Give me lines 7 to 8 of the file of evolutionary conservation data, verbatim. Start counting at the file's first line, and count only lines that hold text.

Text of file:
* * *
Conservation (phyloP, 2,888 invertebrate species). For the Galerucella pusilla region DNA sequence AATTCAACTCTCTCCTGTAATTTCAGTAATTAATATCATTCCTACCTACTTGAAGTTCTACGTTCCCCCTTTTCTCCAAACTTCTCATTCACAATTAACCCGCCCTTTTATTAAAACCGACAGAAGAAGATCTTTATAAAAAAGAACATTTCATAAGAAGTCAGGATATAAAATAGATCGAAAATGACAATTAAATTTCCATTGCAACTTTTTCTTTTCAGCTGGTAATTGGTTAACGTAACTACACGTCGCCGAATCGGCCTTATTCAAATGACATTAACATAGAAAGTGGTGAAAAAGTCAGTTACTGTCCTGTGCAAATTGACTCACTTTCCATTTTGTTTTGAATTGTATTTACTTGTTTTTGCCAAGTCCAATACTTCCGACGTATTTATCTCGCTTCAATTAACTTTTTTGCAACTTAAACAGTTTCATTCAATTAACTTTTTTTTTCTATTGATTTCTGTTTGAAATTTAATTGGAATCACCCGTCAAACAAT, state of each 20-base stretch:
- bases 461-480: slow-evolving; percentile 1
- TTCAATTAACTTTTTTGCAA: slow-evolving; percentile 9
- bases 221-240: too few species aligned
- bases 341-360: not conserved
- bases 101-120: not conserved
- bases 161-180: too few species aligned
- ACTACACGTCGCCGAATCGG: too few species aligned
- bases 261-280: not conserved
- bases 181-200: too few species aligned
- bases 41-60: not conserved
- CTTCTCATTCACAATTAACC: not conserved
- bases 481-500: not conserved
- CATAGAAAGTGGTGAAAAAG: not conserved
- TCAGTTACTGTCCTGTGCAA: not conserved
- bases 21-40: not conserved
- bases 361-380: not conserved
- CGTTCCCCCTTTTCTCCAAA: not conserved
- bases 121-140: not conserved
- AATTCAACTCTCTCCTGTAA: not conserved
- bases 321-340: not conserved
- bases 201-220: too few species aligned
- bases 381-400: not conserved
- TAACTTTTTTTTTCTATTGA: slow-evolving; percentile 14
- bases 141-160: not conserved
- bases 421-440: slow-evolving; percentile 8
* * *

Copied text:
- bases 161-180: too few species aligned
- ACTACACGTCGCCGAATCGG: too few species aligned